The section of the AICPAs Professional Code of Conduct I chose to cover is Section 100 - Independence, Integrity, and Objectivity. The following is my response to the four questions that make up this assignment.
Which section of the code have you chosen, and what is its general purpose?
As stated, I have chosen Section 100 - Independence, Integrity, and Objectivity. One purpose of this section is to establish the guidelines which define a member's independence when performing attest services. It does so by using a risk-based approach to analyzing independence. The framework of this approach is outlined in Section 100-1, appropriately named, "Conceptual Framework for AICPA Independence Standards". As defined in Sec. 100-1.04, "The risk-based approach entails evaluating the risk that the member would not be independent or would be perceived by a reasonable and informed third party having knowledge of all relevant information as not being independent". I think it is important to note that an accountant performing attest services should not only be independent in fact, but also be independent in appearance.
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Section 102 deals with Integrity and Objectivity. Integrity deals with ensuring that accountants do not knowingly misrepresent facts as it relates to the functions they are performing. This section defines what constitutes violations of this rule in Section 102-1. Among them are, making materially false statements regarding an entity's financial statements, failing to correct false statements that are materially misleading, and signing a document which contains materially false information.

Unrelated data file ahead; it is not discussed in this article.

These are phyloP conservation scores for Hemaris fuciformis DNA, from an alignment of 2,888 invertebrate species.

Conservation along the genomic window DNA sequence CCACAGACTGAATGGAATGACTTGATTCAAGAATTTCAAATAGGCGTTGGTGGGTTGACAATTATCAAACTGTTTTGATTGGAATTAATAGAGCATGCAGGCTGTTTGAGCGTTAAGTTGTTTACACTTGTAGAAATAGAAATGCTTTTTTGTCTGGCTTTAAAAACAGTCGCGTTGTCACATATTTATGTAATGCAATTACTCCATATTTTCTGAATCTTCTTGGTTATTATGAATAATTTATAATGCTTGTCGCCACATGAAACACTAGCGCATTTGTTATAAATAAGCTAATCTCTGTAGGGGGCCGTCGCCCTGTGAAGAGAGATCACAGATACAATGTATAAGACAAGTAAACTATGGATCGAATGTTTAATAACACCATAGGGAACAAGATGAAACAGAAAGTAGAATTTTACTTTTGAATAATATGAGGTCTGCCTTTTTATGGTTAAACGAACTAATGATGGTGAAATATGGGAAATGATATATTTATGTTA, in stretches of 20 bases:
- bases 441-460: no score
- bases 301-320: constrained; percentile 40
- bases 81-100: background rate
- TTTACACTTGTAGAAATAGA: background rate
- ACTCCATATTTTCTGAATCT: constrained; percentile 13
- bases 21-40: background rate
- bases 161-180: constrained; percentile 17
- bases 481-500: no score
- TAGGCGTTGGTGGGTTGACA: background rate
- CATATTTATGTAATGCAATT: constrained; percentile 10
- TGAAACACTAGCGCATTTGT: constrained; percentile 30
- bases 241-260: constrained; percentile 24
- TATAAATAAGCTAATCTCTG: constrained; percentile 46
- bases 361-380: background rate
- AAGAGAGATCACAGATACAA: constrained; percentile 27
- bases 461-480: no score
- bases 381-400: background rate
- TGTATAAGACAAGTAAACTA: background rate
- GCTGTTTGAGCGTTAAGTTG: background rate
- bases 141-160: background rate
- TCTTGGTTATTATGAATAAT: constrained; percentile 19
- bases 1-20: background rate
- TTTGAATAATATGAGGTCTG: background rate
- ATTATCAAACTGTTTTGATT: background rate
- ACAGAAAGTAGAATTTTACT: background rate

Objectivity is similar to independence in that an accountant must be free from any potential conflicts of interest when performing an audit or attest service. Again, the accountant must be able to perform the job assigned without having the appearance of being compromised by a relationship to the client or some other entity not directly related to the service they have been hired to perform. In this case, if the accountant believes objectivity can be maintained, and the conflicting relationship is disclosed and consented to by the client or appropriate parties, the rule does not explicitly prohibit performing the service. This does not mean that the rules for independence should not be applied. Those rules as outlined in Section 100 would still apply.
What do you see as the significance of this section for accountants?
The significance of this section is to establish rules for ensuring that the accountant is able to perform their job without undue influence by someone or some entity that is affected by the results of the service being performed. These interested parties are usually referred to as the stakeholders. They can include the officers or board of directors of the company, any lien-holders of the company (banks, investment groups, etc.), and current shareholders or potential investors of the company. Any of these stakeholders may try to influence the outcome of an audit or other attestation service, and it is important that the accountant performing such service not have any stake or interest in the client that could be affected by the results of the work they are doing.